Quicken Loans Inc. founder Dan Gilbert said Monday that he has bought the vacant former Federal Reserve Building in downtown Detroit — a structure he hopes to fill with a large, single tenant.
A price wasn’t disclosed for the building that housed the former Detroit Branch of Federal Reserve of Chicago at 160 W. Fort St., at the corner of Fort and Shelby. The 176,000-square-foot structure has been empty since 2004, when the Federal Reserve moved its Detroit branch office to Warren Avenue in Detroit.
“Today’s announcement is a great start to what looks to be a very busy and exciting year,” said Matt Cullen, CEO of Rock Ventures, an umbrella company that coordinates and integrates investments by Quicken Loans’ family of companies.
The company will be “making additional building purchases where it makes sense,” he added in a statement.
It is the ninth building in downtown that Gilbert’s real estate unit has purchased in the past year. He is now credited with being the second largest private owner of office space in Detroit’s Central Business District behind General Motors Co., which owns the Renaissance Center.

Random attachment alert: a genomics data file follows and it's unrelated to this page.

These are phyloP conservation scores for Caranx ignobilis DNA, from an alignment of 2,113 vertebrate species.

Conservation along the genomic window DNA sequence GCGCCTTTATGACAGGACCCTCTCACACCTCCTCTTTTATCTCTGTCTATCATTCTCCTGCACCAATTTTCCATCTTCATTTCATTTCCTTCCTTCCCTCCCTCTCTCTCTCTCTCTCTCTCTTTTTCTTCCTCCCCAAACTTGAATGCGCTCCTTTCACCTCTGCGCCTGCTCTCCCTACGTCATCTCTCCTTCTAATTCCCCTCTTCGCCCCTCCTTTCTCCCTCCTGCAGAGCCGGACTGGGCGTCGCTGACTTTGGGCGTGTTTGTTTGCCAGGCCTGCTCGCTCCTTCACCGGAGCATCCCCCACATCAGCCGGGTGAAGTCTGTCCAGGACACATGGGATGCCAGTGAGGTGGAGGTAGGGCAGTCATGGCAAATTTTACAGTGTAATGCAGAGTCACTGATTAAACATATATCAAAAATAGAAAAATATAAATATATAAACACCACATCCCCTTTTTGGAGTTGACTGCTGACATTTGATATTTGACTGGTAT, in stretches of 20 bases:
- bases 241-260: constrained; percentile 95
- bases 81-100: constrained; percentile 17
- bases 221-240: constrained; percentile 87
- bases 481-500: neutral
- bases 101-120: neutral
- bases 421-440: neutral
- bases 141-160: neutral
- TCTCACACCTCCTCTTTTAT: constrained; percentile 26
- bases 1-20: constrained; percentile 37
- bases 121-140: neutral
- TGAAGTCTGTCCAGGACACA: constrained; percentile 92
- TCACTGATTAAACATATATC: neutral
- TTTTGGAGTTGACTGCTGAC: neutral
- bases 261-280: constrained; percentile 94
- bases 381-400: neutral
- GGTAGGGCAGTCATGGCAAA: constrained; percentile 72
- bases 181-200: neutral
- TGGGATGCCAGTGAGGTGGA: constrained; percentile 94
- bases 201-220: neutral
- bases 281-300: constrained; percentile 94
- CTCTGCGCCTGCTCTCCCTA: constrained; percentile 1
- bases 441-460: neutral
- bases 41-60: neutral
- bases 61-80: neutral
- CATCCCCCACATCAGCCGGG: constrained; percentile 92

Gilbert’s revelation came during a tour of what was described as “the crown jewel” of the downtown collection of Quicken Loans founder’s building purchases, the $12 million renovation of the Madison Theatre in Grand Circus Park.
The five-story historic building, empty for years, has undergone a vibrant, high-tech renovation and now serves as an incubator for venture capital firms, media companies and start-ups.
The open, loft-like spaces are full of Detroit photos, big-screen televisions and stunning downtown views.
“We want this to be the launch pad for new companies,” said Josh Linkner, CEO and managing partner of Detroit Venture Partners.
The firm occupies one and a half floors of the building now dubbed the M@dison. Quicken Loans, the nation’s largest online home mortgage company, was ranked No. 10 among Fortune magazine’s recent list of top places to work. Quicken Loans earned the highest ranking among Michigan companies.
It isn’t clear what kind of tenant would be interested in the former Detroit Federal Reserve facility, which was built in 1927 and has an eight-story glass and marble annex.
Louis Aguilar, The Detroit News